Hebrew University of Jerusalem
Jerusalem, Israel

Registered: Feb 2004
Posts: 152

A reversible CA

Gentlemen I fully agree with the anonymous note in your guestbook: "I'm not sure I agree that the second law of thermodynamics is disproved or somehow not supported by any of these examples. . . .”

The question is whether the CA[rule=214] (p.437) might be regarded as an appropriate model for investigating the nature of entropy. The answer is No! Since this CA has a memory in which it stores the color of the cell two steps back, while entropy lacks a memory. Actually CA[rule=214] is a neat example of Maxwell’s demon (p.1021)

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Old Post 11-12-2005 12:59 PM
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Jason Cawley
Wolfram Science Group
Phoenix, AZ USA

Registered: Aug 2003
Posts: 712

Actually one look-back is often used to mimic wave phenomena; it readily mimics second difference effects. E.g. what Rudy Rucker calls "the wave rule" is a totalistic rule with one lookback over the center cell. Real systems have positions and momenta, not just positions. Peirce already pointed this out, discussing the essential spannedness of sufficient knowledge even in a Laplacean picture of the world.

If you want, you can also encode the effect in a CA with a few more colors (and in some cases of lookback, longer range) encoding their current value and their previous value in the immediately preceding step, effectively. Wolfram notes that possibility in passing in a caption on page 437, stating four colors are sufficient in this case.

As for the idea that the fundamental laws might be time assymmetric (contractions), but have symmetric consequences on an emergent level much of the time, it is certainly possible, formally. One might also suspect we'd find symmetric laws more readily, if the math we use to try to model a system is much more easily solved with extra symmetries that effectively reduce the degrees of freedom we have to contend with.

But it is speculative at this point. We can't point to a particular particle physics experiment that shows detectable, fundamental time assymmetry in the small. Weak force phenomena are the closest phenomenally, and one might ask whether they've been shoehorned into a successful QED-like theory (in the standard model I mean) when some other model might be more natural for them.

Another purely speculative idea is to notice that multiway systems are contractions "turned upside down". So you'd expect apparent non-determinism (multivalued transitions) backtracking a contractive system. One poster suggested our emergent sense of time is simply flipped over from an underlying assymmetric, contractive system.

A slight difficulty with this last idea is the apparent reversibility in the small of working QM calculations. On a sufficiently small scale, the past doesn't seem to be more readily predicted than the local future. But one might imagine workarounds that make that prediction difficulty epistemological (about what we can know) rather than objective.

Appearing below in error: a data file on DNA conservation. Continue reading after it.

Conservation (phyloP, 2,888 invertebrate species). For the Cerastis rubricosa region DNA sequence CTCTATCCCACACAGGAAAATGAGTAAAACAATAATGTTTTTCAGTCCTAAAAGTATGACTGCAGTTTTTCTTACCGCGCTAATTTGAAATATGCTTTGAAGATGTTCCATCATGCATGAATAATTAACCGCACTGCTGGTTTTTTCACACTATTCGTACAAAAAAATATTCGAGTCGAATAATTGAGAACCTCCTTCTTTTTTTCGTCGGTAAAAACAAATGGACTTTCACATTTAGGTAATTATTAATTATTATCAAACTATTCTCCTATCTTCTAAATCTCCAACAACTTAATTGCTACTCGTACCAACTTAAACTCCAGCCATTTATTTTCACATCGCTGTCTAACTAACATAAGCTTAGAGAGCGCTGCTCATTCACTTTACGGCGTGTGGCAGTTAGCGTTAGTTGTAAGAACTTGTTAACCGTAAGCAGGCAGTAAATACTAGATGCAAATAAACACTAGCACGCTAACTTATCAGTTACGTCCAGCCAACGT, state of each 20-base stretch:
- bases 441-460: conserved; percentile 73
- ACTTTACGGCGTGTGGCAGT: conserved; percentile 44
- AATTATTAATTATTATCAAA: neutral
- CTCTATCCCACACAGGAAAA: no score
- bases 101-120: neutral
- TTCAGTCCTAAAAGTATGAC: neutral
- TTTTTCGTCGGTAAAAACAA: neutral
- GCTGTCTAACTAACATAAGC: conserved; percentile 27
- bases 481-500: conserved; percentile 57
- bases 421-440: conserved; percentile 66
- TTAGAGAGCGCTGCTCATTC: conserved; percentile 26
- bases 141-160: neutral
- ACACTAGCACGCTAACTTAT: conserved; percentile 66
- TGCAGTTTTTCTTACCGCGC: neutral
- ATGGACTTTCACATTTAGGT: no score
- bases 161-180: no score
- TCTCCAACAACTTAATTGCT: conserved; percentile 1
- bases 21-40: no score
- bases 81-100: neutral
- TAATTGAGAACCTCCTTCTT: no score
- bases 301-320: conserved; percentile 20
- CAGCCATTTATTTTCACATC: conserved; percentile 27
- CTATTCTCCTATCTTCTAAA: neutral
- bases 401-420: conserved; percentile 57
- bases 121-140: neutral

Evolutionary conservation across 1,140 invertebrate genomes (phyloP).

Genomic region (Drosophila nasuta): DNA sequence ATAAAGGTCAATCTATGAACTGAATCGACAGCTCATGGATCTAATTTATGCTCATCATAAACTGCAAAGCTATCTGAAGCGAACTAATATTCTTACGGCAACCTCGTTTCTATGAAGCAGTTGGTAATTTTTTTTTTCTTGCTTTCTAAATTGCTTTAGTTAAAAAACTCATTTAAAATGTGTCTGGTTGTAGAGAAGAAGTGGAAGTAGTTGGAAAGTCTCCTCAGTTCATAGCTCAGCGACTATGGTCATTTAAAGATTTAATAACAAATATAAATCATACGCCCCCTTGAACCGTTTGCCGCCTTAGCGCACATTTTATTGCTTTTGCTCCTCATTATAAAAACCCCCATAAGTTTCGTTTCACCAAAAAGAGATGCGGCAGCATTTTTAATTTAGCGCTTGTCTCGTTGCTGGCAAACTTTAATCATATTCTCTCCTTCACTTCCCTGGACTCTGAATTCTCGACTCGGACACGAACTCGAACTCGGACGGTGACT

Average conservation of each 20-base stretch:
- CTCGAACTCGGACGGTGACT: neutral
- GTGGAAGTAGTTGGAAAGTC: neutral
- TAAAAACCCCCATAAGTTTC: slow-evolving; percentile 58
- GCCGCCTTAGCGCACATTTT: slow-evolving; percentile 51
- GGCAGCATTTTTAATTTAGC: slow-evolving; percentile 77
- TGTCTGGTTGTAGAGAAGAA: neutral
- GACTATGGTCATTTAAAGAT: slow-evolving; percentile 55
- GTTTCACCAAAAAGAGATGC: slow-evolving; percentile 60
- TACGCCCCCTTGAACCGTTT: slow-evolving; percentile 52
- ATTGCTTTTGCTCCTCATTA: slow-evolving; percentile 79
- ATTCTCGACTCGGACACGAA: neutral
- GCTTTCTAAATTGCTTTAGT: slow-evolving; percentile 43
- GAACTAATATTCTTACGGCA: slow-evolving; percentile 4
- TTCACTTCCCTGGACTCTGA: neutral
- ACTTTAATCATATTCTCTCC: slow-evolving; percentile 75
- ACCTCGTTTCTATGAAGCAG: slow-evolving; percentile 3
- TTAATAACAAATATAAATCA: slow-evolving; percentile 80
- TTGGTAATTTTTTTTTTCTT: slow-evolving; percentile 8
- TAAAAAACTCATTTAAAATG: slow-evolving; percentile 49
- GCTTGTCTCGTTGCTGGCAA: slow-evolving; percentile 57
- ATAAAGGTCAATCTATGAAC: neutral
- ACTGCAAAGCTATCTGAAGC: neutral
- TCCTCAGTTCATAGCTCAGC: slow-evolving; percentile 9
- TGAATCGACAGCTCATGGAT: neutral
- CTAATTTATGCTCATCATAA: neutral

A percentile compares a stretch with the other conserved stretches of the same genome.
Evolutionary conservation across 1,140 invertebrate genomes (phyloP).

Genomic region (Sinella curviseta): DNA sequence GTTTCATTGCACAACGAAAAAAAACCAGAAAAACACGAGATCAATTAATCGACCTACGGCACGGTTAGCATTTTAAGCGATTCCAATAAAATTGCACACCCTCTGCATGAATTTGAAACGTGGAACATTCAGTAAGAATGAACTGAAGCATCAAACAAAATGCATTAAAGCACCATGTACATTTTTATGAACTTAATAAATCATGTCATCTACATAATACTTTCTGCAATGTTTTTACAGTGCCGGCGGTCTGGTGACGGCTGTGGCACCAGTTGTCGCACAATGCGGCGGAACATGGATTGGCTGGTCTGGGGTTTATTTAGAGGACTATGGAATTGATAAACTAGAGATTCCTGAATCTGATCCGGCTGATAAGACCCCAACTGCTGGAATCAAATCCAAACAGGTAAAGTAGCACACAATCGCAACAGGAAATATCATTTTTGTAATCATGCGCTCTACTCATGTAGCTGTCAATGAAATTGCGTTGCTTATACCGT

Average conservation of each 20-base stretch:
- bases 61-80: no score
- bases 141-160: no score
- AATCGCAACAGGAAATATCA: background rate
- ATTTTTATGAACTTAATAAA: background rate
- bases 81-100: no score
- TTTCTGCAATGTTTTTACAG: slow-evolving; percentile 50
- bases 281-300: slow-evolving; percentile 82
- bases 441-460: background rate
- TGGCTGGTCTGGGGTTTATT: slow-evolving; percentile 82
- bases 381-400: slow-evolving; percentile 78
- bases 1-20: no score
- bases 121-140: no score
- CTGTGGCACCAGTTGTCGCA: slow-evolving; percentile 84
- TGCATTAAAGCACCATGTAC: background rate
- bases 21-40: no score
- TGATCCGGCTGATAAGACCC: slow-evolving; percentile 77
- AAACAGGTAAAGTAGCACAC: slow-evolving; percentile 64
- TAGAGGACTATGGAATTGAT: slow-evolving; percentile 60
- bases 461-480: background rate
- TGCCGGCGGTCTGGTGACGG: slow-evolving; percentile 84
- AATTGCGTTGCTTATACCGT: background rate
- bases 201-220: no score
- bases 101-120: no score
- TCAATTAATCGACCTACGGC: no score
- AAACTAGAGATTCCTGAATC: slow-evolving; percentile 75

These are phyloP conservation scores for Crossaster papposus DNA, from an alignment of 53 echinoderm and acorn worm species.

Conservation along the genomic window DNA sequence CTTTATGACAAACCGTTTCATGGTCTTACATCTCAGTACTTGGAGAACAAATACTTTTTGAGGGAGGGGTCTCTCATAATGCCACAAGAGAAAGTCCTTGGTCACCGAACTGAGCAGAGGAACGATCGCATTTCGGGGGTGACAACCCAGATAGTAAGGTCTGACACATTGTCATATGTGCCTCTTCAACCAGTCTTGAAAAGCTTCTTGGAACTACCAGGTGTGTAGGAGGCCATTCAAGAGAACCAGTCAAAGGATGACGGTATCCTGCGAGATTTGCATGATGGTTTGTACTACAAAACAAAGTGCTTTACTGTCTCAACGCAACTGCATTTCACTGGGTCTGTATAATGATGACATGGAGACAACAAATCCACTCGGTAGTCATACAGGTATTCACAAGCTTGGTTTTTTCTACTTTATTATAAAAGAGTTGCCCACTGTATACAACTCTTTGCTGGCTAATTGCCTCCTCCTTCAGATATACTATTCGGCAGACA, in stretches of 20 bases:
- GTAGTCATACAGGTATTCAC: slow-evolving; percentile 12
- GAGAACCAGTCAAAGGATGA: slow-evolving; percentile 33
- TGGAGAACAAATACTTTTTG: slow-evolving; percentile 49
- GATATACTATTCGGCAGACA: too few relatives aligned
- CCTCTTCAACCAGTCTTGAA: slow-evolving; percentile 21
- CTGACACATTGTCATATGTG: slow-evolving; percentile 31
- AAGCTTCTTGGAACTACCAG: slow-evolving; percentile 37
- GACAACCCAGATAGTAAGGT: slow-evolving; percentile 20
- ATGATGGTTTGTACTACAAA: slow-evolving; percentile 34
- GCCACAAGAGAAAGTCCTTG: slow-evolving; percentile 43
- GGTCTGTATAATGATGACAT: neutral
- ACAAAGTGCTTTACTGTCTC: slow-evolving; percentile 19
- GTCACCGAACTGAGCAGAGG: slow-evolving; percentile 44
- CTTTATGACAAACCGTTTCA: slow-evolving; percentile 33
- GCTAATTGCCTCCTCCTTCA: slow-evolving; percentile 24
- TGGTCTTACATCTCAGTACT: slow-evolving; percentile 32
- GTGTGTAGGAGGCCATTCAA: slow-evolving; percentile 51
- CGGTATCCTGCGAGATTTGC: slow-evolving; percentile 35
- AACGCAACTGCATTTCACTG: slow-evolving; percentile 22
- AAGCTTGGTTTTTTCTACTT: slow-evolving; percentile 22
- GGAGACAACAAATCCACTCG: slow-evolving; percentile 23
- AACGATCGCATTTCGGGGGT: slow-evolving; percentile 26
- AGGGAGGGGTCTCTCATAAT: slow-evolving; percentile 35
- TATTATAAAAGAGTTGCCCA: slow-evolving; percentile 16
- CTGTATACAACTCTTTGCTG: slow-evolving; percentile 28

FWIW.

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Old Post 11-13-2005 11:42 AM
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Tony Smith
Meme Media
Melbourne, Australia

Registered: Oct 2003
Posts: 168

Momenta easy, conservation of hard

Equally hard is near continuous variation of momentum, at least until we stop presuming that standard model fundamental physics will have any detectable relationship to Planck scale processes.

If the only knowledge at your disposal was quantum mechanics you would be hard put to predict any of the everyday macroscale physics we take for granted. Go down as far again into the microstructure and you aren't likely to find anything which would be useful in the absence of an understanding of how the world works at higher levels.

CA provide a neat conceptual demonstration of the importance of moving entities in Class 4 processes. It would be really interesting if somebody could identify simple or directed graph-theoretic network evolution rules that provide a persuasive analogy of conservation of linear and angular momentum, but I suspect it is more likely that nature has found an easier way to get from the elemental network to a liquid-like state from which apparent continuity and conservation could much more easily emerge.

There are problems with overrating "equivalence". We actually need a natural history story which does not demand leaps of faith.

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Old Post 11-14-2005 05:16 AM
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Alexandre Ismail

NYC

Registered: Nov 2005
Posts: 4

entropy: a common misunderstanding

Jason Cawley wrote:

So we have systems visiting only tiny portions of their state space according to reversible laws, not populating all of them, nor (it appears) evolving in a contractive way. Yet the observed macro behavior is still irreversible. And the question is why.

and

Coarse graining might be lossy - it might lump many micro-configurations into the same "bin" (of temperature e.g.).

I'm pretty sure our perception of "entropy" at a macro-scale comes from the fact that almost all of our human perceptual processes involve coarse graining and incomplete sampling of the underlying system of reality.

I think that's all there between the micro-scale of _demonstrated_ and _computed_ reversibility and the macro-scale of _observed_ (_or sampled_) irreversibility. Its just the inability of humans to distinguish microstates, followed by an insistence on writing equations about them - while not looking at them.

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Old Post 07-23-2006 04:12 AM